New to ELK - looking for Grok filter docs and help


(Jonathan) #1

Hello,

I am new to ELK and I'm having issues with Grok. I'm trying to parse logs that look similar to this:

"message" => "<188>362233: Jan 3 15:17:27: %IGMP_QUERIER-4-ZERO_SRC_IP_ADDR: An IGMP General Query packet with source IP address that contained all zeroes is received in VLAN 1 on port Gi2/0/52.",

This is from a Cisco switch. I would like to pull the <188> and 362233 as well as the date and time out of the message but I'm not sure how to do it. I tried Grok and I think I made it match (how can I confirm?) the <188> part using %BASE10NUM:syslog_pri filter but it was still in the message part even though it did make a new tag called syslog_pri.

Also, where can I find documentation on what the built in regex filters actually do? I'm not very good with regex so I need a little explanation (I did find the actual expressions on github).

Thank you for the help!


(Mark Walkom) #2

What do you have so far?


(Jonathan) #3

Well, I’ve changed it a lot but right now I’ve started over and have this:

input {
tcp {
port => 514

}
udp {
port => 514

}
}

filter {
grok {
match => ["message", "%{BASE10NUM}:syslog_pri}: %{GREEDYDATA}"]
}
syslog_pri {
}

}
output {
elasticsearch { hosts => ["localhost:9200"] }
stdout { codec => rubydebug }
}

Right now I’m just trying to parse the first part.

This is giving my a grok failure though but it worked earlier so I’m not sure why.


(Magnus Bäck) #4

And what's the result of the stdout { codec => rubydebug } output?

Please always format configuration snippets and logs as preformatted text.


(Nick Erber) #5

Your match-pattern should look something like
<%{BASE10NUM:syslog_pri}>%{INT:test}: %{SYSLOGTIMESTAMP}: %{GREEDYDATA}

To test your grok I recommend Grok Debugger, you can insert your log line in the top field and your grok-patterns in the bottom.

All builtin grok-patterns can be found in the documentation:


(Magnus Bäck) #6

Your match-pattern should look something like

This is true, although since there's no implicit ^ anchor in the grok filter I'd expect his existing expression to match anyway.


(Jonathan) #7

And what's the result of the stdout { codec => rubydebug } output?

     "message" => "<188>362403: Jan  3 18:06:12: %IGMP_QUERIER-4-ZERO_SRC_IP_ADDR: An IGMP General Query packet with source IP address that contained all zeroes is received in VLAN 1 on port Gi2/0/52.",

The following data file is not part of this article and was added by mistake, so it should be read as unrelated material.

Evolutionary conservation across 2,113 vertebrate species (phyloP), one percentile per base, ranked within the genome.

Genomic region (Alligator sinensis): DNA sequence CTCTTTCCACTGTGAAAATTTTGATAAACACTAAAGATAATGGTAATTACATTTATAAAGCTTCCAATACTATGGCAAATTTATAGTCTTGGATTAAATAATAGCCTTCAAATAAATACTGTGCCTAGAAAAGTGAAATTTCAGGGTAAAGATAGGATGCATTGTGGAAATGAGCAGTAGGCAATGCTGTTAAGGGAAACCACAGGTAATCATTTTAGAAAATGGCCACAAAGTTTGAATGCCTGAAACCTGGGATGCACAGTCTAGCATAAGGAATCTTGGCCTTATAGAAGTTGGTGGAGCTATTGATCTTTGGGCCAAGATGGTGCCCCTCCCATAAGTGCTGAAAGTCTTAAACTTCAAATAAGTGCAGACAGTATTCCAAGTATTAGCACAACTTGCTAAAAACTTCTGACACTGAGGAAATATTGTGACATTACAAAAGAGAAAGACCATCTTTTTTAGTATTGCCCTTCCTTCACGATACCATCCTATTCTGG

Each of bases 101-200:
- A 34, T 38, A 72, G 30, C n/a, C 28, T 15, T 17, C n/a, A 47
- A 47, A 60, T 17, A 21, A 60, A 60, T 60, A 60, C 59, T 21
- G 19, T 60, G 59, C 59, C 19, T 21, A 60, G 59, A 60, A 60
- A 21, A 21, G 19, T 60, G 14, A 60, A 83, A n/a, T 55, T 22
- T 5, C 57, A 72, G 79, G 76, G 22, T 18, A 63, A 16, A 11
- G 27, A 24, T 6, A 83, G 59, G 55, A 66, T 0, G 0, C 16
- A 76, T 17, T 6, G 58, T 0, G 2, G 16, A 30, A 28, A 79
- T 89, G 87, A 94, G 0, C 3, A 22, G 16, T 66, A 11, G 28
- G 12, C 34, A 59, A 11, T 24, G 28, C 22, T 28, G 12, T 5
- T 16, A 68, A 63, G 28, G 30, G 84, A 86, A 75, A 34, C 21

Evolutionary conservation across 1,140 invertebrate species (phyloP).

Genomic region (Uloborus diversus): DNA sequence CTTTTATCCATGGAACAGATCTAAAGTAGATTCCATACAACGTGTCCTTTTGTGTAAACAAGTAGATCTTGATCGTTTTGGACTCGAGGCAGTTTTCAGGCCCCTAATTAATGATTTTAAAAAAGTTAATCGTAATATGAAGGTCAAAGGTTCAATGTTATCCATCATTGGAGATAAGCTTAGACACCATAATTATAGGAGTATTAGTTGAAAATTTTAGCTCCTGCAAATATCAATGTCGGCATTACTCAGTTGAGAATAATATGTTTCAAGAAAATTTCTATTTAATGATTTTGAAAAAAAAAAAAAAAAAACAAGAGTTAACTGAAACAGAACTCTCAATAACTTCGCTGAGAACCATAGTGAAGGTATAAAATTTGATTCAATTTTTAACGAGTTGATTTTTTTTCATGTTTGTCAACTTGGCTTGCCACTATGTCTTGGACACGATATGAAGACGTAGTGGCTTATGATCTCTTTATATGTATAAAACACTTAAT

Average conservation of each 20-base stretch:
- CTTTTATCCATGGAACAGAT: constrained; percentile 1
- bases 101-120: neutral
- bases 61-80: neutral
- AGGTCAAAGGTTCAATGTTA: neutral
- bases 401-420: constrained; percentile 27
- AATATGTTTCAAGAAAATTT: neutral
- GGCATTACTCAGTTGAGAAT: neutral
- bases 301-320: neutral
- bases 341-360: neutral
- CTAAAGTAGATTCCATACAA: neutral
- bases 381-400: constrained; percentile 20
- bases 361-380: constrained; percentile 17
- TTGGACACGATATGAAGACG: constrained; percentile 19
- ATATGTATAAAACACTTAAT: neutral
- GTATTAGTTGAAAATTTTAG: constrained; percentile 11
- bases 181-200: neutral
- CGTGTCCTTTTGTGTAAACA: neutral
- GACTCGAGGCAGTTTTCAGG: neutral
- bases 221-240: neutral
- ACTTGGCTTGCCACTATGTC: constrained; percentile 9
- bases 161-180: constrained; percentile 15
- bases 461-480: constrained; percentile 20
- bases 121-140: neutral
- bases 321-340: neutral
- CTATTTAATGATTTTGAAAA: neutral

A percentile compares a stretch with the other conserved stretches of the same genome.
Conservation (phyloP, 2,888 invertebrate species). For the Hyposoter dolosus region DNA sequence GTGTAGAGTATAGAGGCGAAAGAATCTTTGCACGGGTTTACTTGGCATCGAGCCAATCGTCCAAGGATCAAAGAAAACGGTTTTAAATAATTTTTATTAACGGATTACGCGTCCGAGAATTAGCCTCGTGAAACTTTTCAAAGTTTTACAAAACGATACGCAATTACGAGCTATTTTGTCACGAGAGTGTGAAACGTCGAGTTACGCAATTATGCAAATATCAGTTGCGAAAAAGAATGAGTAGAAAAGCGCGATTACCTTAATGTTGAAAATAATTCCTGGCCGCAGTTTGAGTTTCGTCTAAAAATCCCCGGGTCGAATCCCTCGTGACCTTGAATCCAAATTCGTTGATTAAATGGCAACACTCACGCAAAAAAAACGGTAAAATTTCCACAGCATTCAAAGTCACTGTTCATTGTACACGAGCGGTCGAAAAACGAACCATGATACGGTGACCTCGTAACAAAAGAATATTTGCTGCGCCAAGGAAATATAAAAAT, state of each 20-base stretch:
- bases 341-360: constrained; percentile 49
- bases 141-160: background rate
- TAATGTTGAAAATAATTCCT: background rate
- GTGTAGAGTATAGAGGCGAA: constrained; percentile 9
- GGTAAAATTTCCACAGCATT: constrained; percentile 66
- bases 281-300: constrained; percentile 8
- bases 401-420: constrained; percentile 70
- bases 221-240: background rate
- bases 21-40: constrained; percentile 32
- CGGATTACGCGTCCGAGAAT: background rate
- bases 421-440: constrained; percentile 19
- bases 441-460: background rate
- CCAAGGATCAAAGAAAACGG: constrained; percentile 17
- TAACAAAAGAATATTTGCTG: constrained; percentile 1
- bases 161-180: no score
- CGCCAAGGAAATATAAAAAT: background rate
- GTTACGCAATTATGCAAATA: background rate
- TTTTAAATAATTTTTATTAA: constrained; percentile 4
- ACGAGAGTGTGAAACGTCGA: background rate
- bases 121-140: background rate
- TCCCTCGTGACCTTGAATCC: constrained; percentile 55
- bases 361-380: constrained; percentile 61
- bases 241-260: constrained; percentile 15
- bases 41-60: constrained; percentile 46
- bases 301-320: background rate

"@version" => "1",
          "@timestamp" => "2017-01-03T23:06:13.834Z",
                "host" => "10.93.1.2",
                "tags" => [
    [0] "_grokparsefailure"
],
"syslog_severity_code" => 5,
"syslog_facility_code" => 1,
     "syslog_facility" => "user-level",
     "syslog_severity" => "notice"

}


(Jonathan) #8

Your match-pattern should look something like
<%{BASE10NUM:syslog_pri}>%{INT:test}: %{SYSLOGTIMESTAMP}: %{GREEDYDATA}

Thank you, I will try that out and let you know how it goes. The whole thing should still be in quotes right?


(Jonathan) #9

Nick,

Thank you, that worked!

My last question is now that I've got the tags working now do I remove the content from the message?

Would I use mutate for this? Also, what is the purpose of matching data but not tagging it? What I mean is what does adding %{SYSLOGTIMESTAMP}: %{GREEDYDATA} without the :tag part do?

Thanks again for the help guys.``


(Jonathan) #10

Ok, so I tried mutate but I can't figure out how to make it match what I want to remove.

Here is my current config:

        input {
          tcp {
            port => 514
      }
      udp {
        port => 514
      }
    }
    filter {
    grok {
    match   => ["message",  "<%{BASE10NUM:syslog_pri}>%{INT:seq}: %{SYSLOGTIMESTAMP}: %{GREEDYDATA}"]
    }
    syslog_pri {
    }
    mutate {
    remove_field => [ "message_%{BASE10NUM:syslog_pri}"]
    }
    }
    output {
      elasticsearch { hosts => ["localhost:9200"] }
      stdout { codec => rubydebug }
    }

This doesn't match anything.

How do I tell it it's part of the message but only remove a certain part? I got this far by using the docs but I'm apparently doing something wrong.


(Magnus Bäck) #11

Capture the stuff you want to keep back into the message field. Remember to set the overwrite option.

grok {
  match => ["message", "... %{GREEDYDATA:message}"]
  overwrite => ["message"]
}

(Jonathan) #12

That did the trick.

Thank you!

So this wouldn't be possible with mutate then?

I'm just trying to figure out why mutate didn't work.


(Magnus Bäck) #13

So this wouldn't be possible with mutate then?

What you tried to do won't work but the mutate filter's gsub option would do the job (but it's more work for you).


(Jonathan) #14

Oh ok, I was just curious.

Everything is working fine now.

Thanks again for the help.


(system) #15

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